Linklaters’ senior partner election in April will end nine months of management elections in the magic circle – but it has taken until now for a woman to put her head above the parapet.
It emerged this week rising corporate star Aedamar Comiskey has added her name to the runners and riders.
It is a brave move considering the election has until now been viewed as a two-horse race between Charlie Jacobs and Belgium-based Jean-Pierre Blumberg. And a number of market sources go even further and say it is, in fact, just a one-horse race, with Jacobs widely rumoured to be the favourite.
Comiskey is clearly not fazed. Although Jacobs and Blumberg were named as potential senior partner candidates as early as last summer, sources say Comiskey’s name was first floated just three months ago following her appointment to the senior board.
By publicly going for the top job, Comiskey has succeeded in setting Linklaters apart from Allen & Overy (A&O), Freshfields Bruckhaus Deringer and Slaughter and May, and the firm has emerged as the unexpected frontrunner in getting a woman into management.
Neither Freshfields nor A&O put forward a single woman for the top job last year – even though the former fielded a combined total of six candidates and the latter had a contested election of eight possible names. Slaughters is notoriously secretive about its election process, but given its track record of promoting women to its partnership, it seems unlikely a member of its female partner contingent had a hope of replacing Chris Saul in an election late last year.
Meanwhile at Linklaters, Comiskey’s board appointment signalled significant faith in her by the partnership board, which is chaired by current senior partner Robert Elliott, and it is easy to see why. While a number of the firm’s corporate big-hitters have left for US firms in recent years, Linklaters ‘lifer’ Comiskey has stayed put since being made up to the partnership in 2001.
Since then she has made several of the firm’s biggest FTSE 100 clients her own, becoming client relationship partner for Amlin, Alent, Amec Foster Wheeler, Aviva, HSBC, Dixons Carphone and Tate & Lyle, to name a few. Sources close to the firm have said she is Linklaters’ “gateway” to many of its FTSE clients and her recent deals history speaks for itself.
Soon after closing Amec’s merger with Foster Wheeler at the end of 2014, Comiskey was advising another longstanding client Amlin on its £3.5bn acquisition by Mistui Sumimoto Insurance, while Alent was sold off to Platform Speciality Products in a £1.35bn deal. Last year she also worked on Visa Europe’s £16.1bn acquisition by Visa, and on HSBC’s £3.7bn sale of its Brazilian business.
On an extra-curricular basis, Comiskey is heavily involved with Linklaters’ Women in Leadership mentoring programme. All of this helped secure her a place as one of The Lawyer’s Hot 100 in January.
But what are her chances of winning the senior partner race?
Almost uniformly described by market sources as a “lovely person”, Comiskey is also said to be popular, highly-visible at the firm and “good fun”.
“She’s not a token vote,” says one source. “She’s not a shaper, more of a consensus builder, but she could definitely get the support from the middle of the partnership who want to keep the status quo.”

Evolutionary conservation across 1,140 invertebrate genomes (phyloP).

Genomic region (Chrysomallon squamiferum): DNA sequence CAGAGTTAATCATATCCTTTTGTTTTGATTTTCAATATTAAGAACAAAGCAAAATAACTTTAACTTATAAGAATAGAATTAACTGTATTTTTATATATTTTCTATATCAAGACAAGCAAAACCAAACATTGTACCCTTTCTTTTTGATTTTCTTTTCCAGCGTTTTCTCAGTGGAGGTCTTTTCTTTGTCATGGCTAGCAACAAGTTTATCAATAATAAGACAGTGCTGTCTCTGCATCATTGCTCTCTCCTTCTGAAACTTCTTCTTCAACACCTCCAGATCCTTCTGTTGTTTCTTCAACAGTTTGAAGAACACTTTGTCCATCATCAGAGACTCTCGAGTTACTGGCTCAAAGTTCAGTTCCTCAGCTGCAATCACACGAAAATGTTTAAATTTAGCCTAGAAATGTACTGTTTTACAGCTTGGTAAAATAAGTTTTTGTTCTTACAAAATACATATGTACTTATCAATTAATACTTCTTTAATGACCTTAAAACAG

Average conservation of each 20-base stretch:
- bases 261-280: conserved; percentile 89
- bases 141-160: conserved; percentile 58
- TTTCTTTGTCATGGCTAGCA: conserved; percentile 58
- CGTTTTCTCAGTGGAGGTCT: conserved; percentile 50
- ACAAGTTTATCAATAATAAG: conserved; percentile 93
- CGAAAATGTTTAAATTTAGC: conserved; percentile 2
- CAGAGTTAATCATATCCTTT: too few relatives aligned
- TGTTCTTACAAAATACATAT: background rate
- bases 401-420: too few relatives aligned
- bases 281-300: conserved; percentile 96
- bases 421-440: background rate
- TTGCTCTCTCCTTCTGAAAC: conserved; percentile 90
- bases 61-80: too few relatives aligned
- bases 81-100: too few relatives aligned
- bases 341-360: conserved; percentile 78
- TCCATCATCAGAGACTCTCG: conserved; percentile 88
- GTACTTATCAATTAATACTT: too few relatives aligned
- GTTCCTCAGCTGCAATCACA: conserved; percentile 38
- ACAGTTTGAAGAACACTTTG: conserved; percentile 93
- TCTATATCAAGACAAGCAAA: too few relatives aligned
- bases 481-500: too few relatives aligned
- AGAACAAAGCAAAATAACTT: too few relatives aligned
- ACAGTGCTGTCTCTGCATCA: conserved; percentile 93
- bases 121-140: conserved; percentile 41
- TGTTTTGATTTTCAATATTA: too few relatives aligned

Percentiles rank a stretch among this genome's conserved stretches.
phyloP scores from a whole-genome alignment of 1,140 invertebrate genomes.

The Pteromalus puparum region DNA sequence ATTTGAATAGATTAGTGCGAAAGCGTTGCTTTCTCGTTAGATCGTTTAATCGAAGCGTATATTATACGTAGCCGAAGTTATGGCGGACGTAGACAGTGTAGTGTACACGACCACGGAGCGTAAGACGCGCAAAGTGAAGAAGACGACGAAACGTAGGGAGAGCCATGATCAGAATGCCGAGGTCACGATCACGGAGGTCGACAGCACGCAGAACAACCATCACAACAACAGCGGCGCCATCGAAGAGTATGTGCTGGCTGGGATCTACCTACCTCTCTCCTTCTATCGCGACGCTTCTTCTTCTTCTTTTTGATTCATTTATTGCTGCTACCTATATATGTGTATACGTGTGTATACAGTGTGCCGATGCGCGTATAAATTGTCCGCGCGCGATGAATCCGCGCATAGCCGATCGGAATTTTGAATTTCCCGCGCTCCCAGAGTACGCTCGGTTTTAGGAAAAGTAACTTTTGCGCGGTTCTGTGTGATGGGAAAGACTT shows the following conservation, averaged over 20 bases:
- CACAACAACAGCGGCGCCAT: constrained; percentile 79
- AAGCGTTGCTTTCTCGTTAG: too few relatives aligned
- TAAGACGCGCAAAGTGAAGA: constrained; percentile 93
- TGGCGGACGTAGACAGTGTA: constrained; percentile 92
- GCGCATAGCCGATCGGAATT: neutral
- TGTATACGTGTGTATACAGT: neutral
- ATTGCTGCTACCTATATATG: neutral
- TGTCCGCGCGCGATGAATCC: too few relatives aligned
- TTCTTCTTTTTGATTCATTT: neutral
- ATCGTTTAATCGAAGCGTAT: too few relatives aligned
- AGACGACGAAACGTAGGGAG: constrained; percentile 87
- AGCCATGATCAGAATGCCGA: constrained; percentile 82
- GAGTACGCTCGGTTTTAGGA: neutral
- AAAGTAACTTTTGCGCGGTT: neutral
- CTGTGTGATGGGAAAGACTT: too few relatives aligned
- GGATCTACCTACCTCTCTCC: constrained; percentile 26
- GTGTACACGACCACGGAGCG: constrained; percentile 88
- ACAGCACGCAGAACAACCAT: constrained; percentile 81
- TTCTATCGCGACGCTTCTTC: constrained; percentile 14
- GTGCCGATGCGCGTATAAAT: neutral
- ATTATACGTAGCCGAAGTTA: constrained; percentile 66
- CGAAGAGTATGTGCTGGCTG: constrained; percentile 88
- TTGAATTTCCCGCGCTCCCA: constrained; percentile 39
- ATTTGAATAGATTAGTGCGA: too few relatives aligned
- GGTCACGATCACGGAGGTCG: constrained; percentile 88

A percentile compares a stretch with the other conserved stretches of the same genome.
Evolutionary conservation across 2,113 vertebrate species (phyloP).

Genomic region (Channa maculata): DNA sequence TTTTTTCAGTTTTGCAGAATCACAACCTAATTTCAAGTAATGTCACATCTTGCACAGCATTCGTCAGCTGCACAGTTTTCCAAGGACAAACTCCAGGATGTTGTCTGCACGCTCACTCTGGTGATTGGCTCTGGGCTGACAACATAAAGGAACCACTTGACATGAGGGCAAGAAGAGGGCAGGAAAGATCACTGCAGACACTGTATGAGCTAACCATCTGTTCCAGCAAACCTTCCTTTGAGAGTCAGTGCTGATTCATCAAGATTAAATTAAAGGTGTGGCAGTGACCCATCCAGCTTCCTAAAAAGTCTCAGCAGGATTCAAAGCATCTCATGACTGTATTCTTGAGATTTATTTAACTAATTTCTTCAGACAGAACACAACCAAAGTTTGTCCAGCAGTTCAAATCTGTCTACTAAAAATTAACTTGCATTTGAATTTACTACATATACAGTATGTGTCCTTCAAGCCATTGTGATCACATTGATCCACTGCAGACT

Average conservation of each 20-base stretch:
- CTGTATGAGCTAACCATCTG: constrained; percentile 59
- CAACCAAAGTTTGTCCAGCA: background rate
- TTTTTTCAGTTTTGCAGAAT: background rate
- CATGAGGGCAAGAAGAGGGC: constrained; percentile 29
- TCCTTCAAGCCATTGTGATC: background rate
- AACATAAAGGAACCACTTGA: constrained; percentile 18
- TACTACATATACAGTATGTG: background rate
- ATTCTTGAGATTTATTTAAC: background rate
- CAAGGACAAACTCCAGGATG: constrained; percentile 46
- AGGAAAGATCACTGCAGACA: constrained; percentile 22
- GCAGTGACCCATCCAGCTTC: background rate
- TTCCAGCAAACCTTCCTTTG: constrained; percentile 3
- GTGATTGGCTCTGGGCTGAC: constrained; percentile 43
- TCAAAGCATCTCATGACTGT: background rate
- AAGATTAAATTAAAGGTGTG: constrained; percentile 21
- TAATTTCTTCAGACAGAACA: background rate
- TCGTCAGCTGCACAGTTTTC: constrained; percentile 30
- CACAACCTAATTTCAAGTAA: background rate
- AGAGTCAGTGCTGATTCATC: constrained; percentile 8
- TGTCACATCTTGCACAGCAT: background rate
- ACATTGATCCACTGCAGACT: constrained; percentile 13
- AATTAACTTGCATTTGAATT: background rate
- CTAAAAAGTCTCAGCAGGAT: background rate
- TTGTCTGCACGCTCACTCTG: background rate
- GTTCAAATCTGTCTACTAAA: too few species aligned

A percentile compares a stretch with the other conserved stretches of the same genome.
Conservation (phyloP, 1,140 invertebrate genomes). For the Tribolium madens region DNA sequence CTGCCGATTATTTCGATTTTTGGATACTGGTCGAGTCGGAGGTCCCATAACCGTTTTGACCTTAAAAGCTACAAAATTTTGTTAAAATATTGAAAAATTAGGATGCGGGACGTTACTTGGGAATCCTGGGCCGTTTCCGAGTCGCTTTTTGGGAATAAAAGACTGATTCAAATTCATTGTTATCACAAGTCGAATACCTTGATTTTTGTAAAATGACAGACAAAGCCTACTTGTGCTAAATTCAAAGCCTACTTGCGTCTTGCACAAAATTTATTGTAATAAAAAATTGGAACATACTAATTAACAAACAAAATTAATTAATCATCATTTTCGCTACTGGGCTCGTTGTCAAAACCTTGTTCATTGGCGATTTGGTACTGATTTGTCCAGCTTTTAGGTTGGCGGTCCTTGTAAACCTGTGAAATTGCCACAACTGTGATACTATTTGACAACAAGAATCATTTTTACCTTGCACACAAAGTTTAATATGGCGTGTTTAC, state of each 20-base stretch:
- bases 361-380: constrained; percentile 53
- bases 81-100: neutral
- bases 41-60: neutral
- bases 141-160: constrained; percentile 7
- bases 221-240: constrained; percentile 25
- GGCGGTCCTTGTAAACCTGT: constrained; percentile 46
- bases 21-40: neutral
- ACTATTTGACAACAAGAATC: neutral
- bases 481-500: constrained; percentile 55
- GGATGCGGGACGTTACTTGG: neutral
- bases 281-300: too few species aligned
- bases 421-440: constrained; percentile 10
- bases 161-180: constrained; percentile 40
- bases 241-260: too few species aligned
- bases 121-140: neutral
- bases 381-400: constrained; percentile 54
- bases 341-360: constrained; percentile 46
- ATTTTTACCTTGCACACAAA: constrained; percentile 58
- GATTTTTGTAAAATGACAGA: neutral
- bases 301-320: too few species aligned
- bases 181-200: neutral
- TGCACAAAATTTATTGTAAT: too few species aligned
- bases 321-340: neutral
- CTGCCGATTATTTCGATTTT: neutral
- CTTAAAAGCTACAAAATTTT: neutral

The idea that Comiskey represents the “old” Linklaters way and Jacobs the “new” is repeated again and again by current and former partners. Jacobs is understood to be running on a mandate of shaking up the firm’s lockstep structure, and is already rumoured to have discussed potential changes with managing partner Gideon Moore, whereas Comiskey could be seen to be “protecting the core values of Linklaters”.
The firm has typically been resistant to changes to its lockstep, rejecting adaptions based on practice area or jurisdiction in the past, while Jacobs is said to look to firms such as Freshfields, which sees adapting lockstep as key to securing star lateral hires and retaining talent.
Others believe Comiskey’s candidacy could damage Jacobs’ chances of securing senior partner by “splitting the London corporate vote”, ending in Blumberg coming out on top.
“She comes from the same stable as Jacobs so I was surprised to see her pitting herself against a colleague,” says one source. “Maybe it’s an Irish/Belgian plot to oust the South African.”
Her close relationships with clients would, in many firms, be seen as a disadvantage: the partnership could be hesitant to shift someone up to management if their fee-earning potential is at its prime. But this has not proved the case with Jacobs, who is arguably the firm’s biggest mover and shaker in corporate M&A, advising on the biggest deals of last 18 months including the SABMiller and AB InBev £71bn merger.
That Comiskey’s name has been added to the race has so far been declared a resounding good thing, at the very least serving to further democratise the election process, which will conclude next month. A loss would be unlikely to damage her reputation or standing in the firm, with Linklaters partners often staying on long after suffering election defeat. Blumberg’s career, for example, doesn’t appear to have been hindered by losing the senior partner election to Robert Elliott in 2011.
“She’s a strong candidate and will garner a lot of support, but I’m still putting my money on Charlie,” says a senior source, while adding there were still very much three candidates in the running.
“One shouldn’t underestimate Blumberg’s potential. The continental Europe vote could swing it.”